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  • 1.
    Gunneriusson, Håkan
    et al.
    Swedish Defence University, Department of Military Studies, War Studies Division, Sektionen för markoperationer (KV Mark).
    Ottis, Rain
    Tallinn University of Technology.
    Cyberspace from the Hybrid Threat Perspective2013In: Journal of Information Warfare, ISSN 1445-3312, Vol. 12, no 3Article in journal (Refereed)
    Abstract [en]

    Hybrid threats use conventional and unconventional means to achieve their goals. In this paper we explore the cyber threats as one possible aspect of hybrid threats. We describe three ways of approaching cyberspace (operations) from the hybrid threats perspective: supporting conventional operations, exploiting non-military systems, and exploring the opportunities provided by this environment. In particular, we highlight the aspects that are or likely will be relevant to the military community.

  • 2.
    Gunneriusson, Håkan
    et al.
    Swedish National Defence College, Department of Military Studies, War Studies Division, Sektionen för markoperationer (KV Mark).
    Ottis, Rain
    University of Jyväskylä & Tallinn University of Technology.
    Cyberspace from the Hybrid Threat Perspective2013In: Papers Presented at the 12th European Conference on Information Warfare and Security / [ed] Kuusisto, Rauno & Kurkinen, Erkki, Reading: Academic Conferences and Publishing International Limited , 2013, p. 98-105Conference paper (Other academic)
    Abstract [en]

    Hybrid threats use conventional and unconventional means to achieve their goals. In this paper we explore the cyber threats as one possible aspect of hybrid threats. We describe three ways of approaching cyberspace (operations) from the hybrid threats perspective: supporting conventional operations, exploit-ing non-military systems, and exploring the opportunities provided by this envi-ronment. In particular, we highlight the aspects that are or likely will be relevant to the military community.

  • 3.
    Sigholm, Johan
    et al.
    Swedish Defence University, Department of Military Studies, Military-Technology Division.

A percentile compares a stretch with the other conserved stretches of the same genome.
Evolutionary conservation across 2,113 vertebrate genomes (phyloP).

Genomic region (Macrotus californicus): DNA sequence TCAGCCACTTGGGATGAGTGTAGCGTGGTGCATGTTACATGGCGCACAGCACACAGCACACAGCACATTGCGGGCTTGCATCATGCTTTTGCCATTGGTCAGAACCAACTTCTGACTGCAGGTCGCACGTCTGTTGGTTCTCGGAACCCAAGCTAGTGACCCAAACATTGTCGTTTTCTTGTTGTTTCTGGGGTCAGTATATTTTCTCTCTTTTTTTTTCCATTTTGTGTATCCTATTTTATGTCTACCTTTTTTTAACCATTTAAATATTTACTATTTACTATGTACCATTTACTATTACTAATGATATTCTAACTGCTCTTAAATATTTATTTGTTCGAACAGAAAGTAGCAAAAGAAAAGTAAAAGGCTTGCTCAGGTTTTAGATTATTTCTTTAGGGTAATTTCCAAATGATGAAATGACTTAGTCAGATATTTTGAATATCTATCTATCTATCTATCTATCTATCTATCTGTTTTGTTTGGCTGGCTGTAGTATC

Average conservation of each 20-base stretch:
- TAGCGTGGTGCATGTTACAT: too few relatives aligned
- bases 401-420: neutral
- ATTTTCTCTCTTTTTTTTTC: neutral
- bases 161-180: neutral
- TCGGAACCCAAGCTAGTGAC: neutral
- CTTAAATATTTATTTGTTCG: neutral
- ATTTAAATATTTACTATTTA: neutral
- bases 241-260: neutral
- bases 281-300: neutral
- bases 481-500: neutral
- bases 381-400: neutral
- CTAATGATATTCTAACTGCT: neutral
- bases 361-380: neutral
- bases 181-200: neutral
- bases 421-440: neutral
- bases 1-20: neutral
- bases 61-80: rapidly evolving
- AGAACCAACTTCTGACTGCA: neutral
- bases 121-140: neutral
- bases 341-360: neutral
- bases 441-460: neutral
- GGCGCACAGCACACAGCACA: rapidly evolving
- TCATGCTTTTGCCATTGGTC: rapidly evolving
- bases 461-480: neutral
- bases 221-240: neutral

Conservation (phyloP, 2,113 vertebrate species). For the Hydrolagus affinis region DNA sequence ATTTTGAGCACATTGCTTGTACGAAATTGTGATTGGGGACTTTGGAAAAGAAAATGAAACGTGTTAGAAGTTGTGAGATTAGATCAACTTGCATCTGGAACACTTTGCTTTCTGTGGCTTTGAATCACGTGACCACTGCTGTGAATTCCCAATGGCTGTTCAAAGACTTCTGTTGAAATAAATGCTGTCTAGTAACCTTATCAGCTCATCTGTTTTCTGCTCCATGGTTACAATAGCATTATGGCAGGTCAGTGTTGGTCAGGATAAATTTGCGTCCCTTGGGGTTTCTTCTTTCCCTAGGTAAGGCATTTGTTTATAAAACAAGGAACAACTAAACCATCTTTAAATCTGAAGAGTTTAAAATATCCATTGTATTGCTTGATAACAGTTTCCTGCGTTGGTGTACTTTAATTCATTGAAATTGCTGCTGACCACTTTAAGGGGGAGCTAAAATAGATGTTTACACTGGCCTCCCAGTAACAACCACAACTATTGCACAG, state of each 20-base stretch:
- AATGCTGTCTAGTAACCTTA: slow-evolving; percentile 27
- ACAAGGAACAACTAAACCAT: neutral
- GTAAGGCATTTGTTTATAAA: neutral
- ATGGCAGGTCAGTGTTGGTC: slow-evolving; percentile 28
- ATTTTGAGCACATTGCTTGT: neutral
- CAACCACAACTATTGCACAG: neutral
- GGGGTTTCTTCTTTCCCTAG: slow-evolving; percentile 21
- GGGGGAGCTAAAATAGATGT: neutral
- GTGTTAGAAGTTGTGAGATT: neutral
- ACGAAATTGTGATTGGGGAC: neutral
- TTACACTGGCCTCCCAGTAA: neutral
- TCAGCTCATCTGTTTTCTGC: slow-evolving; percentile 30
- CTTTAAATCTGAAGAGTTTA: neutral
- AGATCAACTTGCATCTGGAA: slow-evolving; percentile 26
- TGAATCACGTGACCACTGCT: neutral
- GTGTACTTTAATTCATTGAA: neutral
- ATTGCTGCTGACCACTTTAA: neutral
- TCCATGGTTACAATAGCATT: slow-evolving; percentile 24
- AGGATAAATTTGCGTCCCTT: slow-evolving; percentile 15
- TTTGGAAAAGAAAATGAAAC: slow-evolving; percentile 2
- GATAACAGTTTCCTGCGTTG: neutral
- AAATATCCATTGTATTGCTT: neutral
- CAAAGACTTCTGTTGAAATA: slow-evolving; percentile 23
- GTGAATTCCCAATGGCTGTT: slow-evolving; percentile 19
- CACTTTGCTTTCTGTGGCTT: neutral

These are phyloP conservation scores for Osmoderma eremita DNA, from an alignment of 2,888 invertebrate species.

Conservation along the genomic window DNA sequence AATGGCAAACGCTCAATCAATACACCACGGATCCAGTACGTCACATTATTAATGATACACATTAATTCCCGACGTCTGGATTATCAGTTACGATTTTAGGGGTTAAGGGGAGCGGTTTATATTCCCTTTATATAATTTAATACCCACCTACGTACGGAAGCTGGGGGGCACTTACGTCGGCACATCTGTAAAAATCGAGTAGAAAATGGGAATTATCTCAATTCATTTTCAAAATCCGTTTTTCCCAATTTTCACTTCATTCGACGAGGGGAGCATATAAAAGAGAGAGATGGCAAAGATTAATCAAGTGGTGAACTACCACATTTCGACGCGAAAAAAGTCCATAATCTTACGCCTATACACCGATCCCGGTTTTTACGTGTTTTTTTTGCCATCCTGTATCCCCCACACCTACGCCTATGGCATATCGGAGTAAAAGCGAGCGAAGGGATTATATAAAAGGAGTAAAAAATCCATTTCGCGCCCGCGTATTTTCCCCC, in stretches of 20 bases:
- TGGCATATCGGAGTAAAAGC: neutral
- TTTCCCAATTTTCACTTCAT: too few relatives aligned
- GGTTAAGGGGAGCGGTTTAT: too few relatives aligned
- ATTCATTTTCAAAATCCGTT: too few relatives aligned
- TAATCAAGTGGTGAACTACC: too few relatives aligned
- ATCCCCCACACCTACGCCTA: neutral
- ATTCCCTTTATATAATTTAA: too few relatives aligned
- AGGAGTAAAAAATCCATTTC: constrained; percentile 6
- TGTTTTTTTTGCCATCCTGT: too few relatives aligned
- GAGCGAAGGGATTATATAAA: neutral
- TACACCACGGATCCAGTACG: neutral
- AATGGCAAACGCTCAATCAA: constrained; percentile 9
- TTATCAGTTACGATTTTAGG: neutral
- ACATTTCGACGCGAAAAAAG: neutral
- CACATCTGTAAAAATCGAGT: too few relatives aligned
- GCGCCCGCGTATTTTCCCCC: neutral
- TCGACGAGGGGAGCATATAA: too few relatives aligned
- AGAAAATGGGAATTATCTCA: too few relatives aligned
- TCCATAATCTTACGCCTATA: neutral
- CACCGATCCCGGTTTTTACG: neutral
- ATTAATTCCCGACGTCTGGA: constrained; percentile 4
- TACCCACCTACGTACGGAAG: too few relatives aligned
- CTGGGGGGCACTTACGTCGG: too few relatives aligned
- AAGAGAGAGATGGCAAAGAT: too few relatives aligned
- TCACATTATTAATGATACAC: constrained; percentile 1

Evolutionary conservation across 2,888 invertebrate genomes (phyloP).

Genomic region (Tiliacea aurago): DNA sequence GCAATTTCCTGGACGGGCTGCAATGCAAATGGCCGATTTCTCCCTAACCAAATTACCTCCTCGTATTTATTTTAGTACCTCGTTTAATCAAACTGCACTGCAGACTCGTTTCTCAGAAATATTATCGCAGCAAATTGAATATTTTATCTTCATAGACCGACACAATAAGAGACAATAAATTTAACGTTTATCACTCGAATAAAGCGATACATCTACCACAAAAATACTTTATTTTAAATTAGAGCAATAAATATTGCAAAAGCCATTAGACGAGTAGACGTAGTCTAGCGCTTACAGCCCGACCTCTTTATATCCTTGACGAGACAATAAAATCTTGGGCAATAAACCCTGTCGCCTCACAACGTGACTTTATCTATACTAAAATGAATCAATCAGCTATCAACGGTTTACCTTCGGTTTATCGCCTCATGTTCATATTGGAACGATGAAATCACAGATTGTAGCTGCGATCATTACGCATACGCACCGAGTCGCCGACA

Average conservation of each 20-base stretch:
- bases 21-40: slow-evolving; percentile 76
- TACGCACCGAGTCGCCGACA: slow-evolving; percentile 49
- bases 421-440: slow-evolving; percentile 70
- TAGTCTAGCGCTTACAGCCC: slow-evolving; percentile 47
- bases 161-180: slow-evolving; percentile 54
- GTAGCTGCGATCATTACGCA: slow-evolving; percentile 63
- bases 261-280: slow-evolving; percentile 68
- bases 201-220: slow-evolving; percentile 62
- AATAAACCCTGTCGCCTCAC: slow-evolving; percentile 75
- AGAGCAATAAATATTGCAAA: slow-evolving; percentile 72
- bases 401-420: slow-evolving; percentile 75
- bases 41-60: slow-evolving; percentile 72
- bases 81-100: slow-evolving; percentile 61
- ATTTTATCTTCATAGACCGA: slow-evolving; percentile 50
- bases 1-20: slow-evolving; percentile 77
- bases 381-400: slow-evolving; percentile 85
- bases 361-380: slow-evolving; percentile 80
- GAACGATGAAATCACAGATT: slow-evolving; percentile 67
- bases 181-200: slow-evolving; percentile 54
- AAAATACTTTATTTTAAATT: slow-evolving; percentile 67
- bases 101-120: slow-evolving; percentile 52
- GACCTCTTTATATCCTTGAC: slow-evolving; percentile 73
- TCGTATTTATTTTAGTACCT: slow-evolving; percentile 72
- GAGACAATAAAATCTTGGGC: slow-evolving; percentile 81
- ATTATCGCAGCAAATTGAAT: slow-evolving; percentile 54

Bang, Martin
    Swedish Defence University, Department of Military Studies, Military-Technology Division.
    Towards Offensive Cyber Counterintelligence: Adopting a Target-Centric View on Advanced Persistent Threats2013In: Proceedings of the 2013 European Intelligence and Security Informatics Conference / [ed] Joel Brynielsson & Fredrik Johansson, IEEE Computer Society, 2013, p. 166-171Conference paper (Refereed)
    Abstract [en]

    Although the traditional strategies for cyber defense in use today are necessary to mitigate broad ranges of common threats, they are not well-suited to protect against a persistent antagonist with access to advanced system exploitation techniques and knowledge of existing but yet undiscovered software vulnerabilities. Addressing the threat caused by such antagonists requires a fast and offensive Cyber Counterintelligence (CCI) process, and a more efficient interorganizational information exchange. This paper proposes a framework for offensive CCI based on technical tools and techniques for data mining, anomaly detection, and extensive sharing of cyber threat data. The framework is placed within the distinct context of military intelligence, in order to achieve a holistic, offensive and target-centric view of future CCI. The main contributions offered are (i) a comprehensive process that bridges the gap between the various actors involved in CCI, (ii) an applied technical architecture to support detection and identification of data leaks emanating from cyber espionage, and (iii) deduced intelligence community requirements.

  • 4.
    Spak, Ulrik
    Swedish Defence University, Department of Military Studies, Command & Control Studies Division. Uppsala universitet, Människa-datorinteraktion.
    Change Detection of the Unexpected: Enhancing change detection of the unexpected in a complex and high risk context – guiding visual attention in a digital display environment2015Doctoral thesis, monograph (Other academic)
    Abstract [en]